3 Step Guide to Writing a Great Master of Ceremony Opening Speech
Over the last 20 years I’ve had to write an Opening Speech for hundreds of large events where I have been engaged as the MC.
Some have been relatively easy, while others have required many hours of effort and thought.
Rather than reinvent the wheel each time, I now have a 3 Part Formula or Process I always follow. This both saves me time but also ensures that all the elements of a great opening speech are there.
(If you would prefer to watch the Video on this click here Opening Speech.)
Ingredients of a good Opening Speech
I like to cook when I’m at home and in many ways putting together a great Master of Ceremony opening speech is like cooking a great meal.
Firstly you have to understand what you are trying to make, then the ingredients you are going to use and finally, how you are going to combine them!
We are going to dive in deep into each of those areas but I hope you can see how the metaphor works.
Understanding the outcome you are aiming for, the why, is important because your role as an MC is to help your client achieve their aims for the event. If you are not aware of those aims you could in fact hinder the process with ill considered comments or wrong emphasis. To go back to the planning of your meal, are you making sandwiches and finger food or designing a 5 course sit down banquet?
Secondly, while the ingredients of each opening may sometimes be very similar, often, like a good cook, you can substitute different things. You might change the spice to create a slightly different flavour or double the amount of another ingredient to add more kick or emphasis.
And lastly you can combine those ingredients in different ways. Some elements work better going in early, sometimes just a pinch near the end is all that’s required.
So for a Opening Speech, the 3 Steps are …
- Why is this Happening and What are you trying to Achieve?
- What needs to be Included
- How to put that Together
Preparing a great Master of Ceremony Opening Speech.
It’s unlikely that you are the organiser of the event itself, though this formula is just as useful if you are and are writing your own opening speech.
In most cases as an MC you will have an organiser, who is then your client. This is the person who has asked you to be the MC. It could be a business owner, CEO, your headmaster, the President of the Association etc. They have specific reasons why this event is taking place and it is your job to ascertain what they are.
In every situation you want to have a briefing session with this person either face to face or over the phone. This Briefing of course will cover your involvement in the whole event, but in this article we will just focus on the Opening.
Pro Tip – Check out the full list of Briefing Questions on page 102 of the Expert MC Toolkit & Resource Manual.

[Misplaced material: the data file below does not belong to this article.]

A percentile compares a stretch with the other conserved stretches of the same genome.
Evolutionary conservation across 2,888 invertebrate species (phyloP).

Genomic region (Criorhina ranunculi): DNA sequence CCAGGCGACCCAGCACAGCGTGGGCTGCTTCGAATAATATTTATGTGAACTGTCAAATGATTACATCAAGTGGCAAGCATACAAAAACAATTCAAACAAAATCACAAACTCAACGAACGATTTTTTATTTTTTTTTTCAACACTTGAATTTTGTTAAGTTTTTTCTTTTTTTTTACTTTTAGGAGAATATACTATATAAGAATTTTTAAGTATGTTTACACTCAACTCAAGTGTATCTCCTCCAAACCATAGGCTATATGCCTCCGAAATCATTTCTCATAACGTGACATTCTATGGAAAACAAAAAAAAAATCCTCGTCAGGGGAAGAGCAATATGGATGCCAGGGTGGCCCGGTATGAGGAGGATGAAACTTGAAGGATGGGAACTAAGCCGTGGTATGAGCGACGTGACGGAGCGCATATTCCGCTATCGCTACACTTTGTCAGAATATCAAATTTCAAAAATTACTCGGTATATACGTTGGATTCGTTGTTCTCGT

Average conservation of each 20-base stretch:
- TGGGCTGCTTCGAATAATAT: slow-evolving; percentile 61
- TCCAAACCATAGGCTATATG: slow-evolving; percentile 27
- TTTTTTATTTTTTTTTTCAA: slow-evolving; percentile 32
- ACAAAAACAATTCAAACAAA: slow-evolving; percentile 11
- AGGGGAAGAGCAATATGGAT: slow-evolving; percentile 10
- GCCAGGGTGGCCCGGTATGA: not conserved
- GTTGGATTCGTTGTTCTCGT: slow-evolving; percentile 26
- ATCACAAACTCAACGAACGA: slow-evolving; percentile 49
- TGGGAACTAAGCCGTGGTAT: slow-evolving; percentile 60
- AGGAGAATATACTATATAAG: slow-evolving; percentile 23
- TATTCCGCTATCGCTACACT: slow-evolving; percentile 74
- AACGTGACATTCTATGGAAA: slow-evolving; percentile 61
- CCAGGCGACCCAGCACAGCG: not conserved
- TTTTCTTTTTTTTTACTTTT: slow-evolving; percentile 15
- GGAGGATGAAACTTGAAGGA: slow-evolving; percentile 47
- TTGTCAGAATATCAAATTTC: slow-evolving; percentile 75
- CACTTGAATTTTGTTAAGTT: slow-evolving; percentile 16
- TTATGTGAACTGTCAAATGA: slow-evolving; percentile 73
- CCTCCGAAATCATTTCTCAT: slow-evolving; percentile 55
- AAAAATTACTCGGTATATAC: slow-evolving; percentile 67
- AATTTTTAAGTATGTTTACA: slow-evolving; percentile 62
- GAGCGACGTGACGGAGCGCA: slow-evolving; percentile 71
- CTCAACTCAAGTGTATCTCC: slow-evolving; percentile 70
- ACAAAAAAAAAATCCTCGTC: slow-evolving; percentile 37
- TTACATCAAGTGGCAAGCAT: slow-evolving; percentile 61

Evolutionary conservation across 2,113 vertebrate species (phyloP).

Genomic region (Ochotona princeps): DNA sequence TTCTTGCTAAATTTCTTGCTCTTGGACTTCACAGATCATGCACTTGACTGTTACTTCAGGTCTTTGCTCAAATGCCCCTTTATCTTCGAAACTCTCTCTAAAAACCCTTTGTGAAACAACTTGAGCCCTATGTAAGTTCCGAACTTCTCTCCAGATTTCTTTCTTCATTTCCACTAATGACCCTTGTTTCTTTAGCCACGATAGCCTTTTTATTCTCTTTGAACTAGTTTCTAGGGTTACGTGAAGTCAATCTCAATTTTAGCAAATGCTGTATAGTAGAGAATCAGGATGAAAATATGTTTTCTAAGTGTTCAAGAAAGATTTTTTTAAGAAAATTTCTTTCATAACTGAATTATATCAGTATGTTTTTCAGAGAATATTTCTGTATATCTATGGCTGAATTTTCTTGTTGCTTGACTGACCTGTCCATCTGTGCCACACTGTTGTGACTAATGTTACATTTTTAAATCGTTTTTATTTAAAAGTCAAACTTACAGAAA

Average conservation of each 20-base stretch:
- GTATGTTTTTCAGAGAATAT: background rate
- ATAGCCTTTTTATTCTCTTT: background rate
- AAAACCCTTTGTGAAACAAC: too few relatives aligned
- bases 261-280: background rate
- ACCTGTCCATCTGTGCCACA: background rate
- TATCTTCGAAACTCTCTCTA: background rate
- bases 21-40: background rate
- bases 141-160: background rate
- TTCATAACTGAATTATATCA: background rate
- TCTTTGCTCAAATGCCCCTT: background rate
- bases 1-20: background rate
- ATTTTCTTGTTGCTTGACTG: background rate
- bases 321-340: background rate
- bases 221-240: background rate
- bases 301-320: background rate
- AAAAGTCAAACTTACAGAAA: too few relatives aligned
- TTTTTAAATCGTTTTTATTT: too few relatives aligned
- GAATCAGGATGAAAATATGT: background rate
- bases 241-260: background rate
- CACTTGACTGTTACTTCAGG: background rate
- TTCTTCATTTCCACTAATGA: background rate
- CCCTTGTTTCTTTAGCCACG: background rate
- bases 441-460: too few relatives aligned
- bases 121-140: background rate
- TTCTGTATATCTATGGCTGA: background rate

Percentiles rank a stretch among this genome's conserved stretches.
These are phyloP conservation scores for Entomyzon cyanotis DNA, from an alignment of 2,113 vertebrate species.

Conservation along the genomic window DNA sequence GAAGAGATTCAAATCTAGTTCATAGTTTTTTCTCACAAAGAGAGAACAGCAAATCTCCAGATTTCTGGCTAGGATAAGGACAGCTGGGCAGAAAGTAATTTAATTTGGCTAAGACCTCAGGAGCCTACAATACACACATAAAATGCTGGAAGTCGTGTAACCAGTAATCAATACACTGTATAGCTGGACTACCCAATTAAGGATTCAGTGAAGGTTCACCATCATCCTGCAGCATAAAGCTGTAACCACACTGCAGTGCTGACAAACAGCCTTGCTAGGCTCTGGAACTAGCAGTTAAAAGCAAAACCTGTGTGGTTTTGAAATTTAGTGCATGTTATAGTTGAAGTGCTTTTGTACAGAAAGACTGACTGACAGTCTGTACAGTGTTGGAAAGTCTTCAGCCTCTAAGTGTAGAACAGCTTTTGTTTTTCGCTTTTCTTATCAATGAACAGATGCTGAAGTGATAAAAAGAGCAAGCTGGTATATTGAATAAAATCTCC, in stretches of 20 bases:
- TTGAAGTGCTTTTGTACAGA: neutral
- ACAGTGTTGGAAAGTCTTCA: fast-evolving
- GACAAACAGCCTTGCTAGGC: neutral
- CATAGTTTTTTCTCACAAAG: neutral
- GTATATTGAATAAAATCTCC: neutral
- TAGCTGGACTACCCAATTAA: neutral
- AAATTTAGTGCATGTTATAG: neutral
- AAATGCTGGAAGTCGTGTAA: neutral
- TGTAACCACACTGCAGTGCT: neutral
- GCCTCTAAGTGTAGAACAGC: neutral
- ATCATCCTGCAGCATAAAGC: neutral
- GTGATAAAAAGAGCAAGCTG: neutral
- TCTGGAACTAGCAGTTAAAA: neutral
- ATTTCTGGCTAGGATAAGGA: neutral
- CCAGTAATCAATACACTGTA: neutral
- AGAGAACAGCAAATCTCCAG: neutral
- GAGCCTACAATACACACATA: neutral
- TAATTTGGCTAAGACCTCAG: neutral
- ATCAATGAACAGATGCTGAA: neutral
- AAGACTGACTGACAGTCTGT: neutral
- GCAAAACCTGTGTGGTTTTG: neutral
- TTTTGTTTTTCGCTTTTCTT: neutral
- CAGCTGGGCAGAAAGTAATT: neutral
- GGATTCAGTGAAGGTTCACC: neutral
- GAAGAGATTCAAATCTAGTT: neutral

Part One – Reason for the Event
Knowing “why” the event is taking place will get you firmly on the right track to writing a great opening speech!
Is it a Celebration, an Information Night, a Product Launch, Team Building or an Awards Night?
And don’t take a simple answer like “oh, we have it every year” as an answer. Drill in a little deeper. The next question will open it up a bit more.
What are they trying to Achieve?
Building on the “why” question, I usually then ask … “how do you want the audience to Think or Act after the event?” This can be immediately after or when they get back to work etc.
Are they trying to motivate the audience to do something or get them to meet lots of new people. Are they making them more confident about their jobs or are they wanting them to sign up to buy something? Are they gearing up the audience for some hard times ahead?
Theme of the Event!
Is there an actual Theme or Slogan for the Event? We have written about this before but this will give you big clues about what to say and possibly what to wear for the event.
Part 2 – Details of the Opening Speech
Once you have some of this Big Picture stuff sorted, it’s time to get onto the nitty gritty. Now, sometimes these finer details won’t be known at the time of the briefing, but at least they have been flagged as something you need to know.
You obviously need to have a firm idea about the length of time that you are aiming for in an Master of Ceremonies opening speech.
Pro Tip – It’s always good to try and get a longer time allocation than you need or that you will write for. This allows some immediate flex time. If the event starts a little late, and it inevitably will, those extra couple of minutes you asked for may put you back on track.
Are there any official protocols that must be included?
In some countries and with some cultural groups, a Prayer is included at the start of formal proceedings. The National Anthem might also be sung.
Here in Australia many groups have an Acknowledgement of Country at the start of the event, a short few lines recognising the Traditional Owners of the Land.
I use this term to incorporate other things that also must be mentioned in your opening. The more formal an event the more specific you will be.
VIP Guests, Dignitaries etc will probably be mentioned by name in a specific order.